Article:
1. LENNOX LEWIS was a 4-1 favourite to avenge his defeat to Oliver McCall as the two former champions battled for the WBC world heavyweight belt on February 7, 1997. In their previous meeting McCall defeated Lewis via a second round stoppage, to take the same title away from the Londoner.
2. LEWIS was to earn around $2 million for the fight, which took place in the Hilton Hotel, Las Vegas, whilst McCall was offered a hefty sum of $3 million.
3. McCALL had a far from routine preparation for the fight. The year after losing his world title to Frank Bruno in 1995 McCall was marred with a number of arrests and charges for the “Atomic Bull”. He twice went into rehab on the back of being arrested for drug charges and antisocial violence.
5. THE favourite Lewis started the fight in confident fashion. The Brit controlled the first three rounds with stiff left jabs and occasional hard rights to the head. McCall refused to go to his corner after the third round and just walked around the ring.
6. FROM there on the fight became extremely bizarre. McCall, although covering up well, only threw two punches in the fourth. When the bell sounded, after being guided to the corner by the ref, the American fighter started crying profusely. Those around him were baffled as to what was going on.
7. HIS corner let him go out for the fifth – perhaps because McCall had been known to cry during his ring walks – but this time the emotionally unstable McCall could only manage to throw one punch. Referee Mills Lane then waved the fight off after 55 seconds, handing Lewis, as confused as anyone, the victory. With a crowd of around 4,500 booing, McCall swiftly made his way to the dressing room, not talking to anyone.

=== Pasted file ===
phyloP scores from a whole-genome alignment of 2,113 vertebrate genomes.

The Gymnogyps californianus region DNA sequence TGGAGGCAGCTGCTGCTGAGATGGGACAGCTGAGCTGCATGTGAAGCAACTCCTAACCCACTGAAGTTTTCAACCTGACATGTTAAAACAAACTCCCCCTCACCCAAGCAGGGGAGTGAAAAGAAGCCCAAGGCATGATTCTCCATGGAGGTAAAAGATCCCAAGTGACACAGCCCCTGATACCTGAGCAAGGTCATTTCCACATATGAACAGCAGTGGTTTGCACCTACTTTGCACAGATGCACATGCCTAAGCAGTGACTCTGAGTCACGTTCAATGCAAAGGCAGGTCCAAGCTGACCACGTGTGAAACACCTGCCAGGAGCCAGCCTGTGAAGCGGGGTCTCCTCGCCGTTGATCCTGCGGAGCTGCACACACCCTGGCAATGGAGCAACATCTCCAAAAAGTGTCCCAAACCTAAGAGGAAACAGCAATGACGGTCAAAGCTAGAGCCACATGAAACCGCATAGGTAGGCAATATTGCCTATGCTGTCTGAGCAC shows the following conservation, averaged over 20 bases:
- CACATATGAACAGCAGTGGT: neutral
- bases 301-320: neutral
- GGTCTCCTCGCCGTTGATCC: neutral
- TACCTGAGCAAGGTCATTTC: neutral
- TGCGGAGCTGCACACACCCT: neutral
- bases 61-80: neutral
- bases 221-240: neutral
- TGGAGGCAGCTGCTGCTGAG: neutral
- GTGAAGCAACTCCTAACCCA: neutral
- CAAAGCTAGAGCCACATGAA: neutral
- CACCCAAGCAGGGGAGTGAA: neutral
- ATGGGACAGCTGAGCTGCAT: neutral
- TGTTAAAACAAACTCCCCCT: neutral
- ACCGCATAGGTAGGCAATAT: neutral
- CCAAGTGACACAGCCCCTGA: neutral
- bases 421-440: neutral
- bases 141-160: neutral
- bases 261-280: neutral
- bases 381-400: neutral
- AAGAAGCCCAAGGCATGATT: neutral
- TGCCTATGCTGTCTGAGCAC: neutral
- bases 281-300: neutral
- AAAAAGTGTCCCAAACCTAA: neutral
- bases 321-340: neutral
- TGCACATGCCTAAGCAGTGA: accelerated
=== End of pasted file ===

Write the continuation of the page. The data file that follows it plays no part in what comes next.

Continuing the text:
8. MONTHS later, McCall was detained in a mental hospital after his wife took out an emergency custody order against him. He was evaluated by a mental health expert, who testified at a detention hearing that McCall was mentally ill and in need of hospitalisation.
9. LEWIS would go on to defend his world title nine times before losing to Hasim Rahman in 2001; a defeat he avenged only months later via fourth round knockout.
10. PROMOTER Bob Arum summed the fight up after, saying: “We all learned a lesson tonight. If a kid is in rehab, you don’t let him into a major fight. A guy on drugs in withdrawal can do all sorts of crazy things.”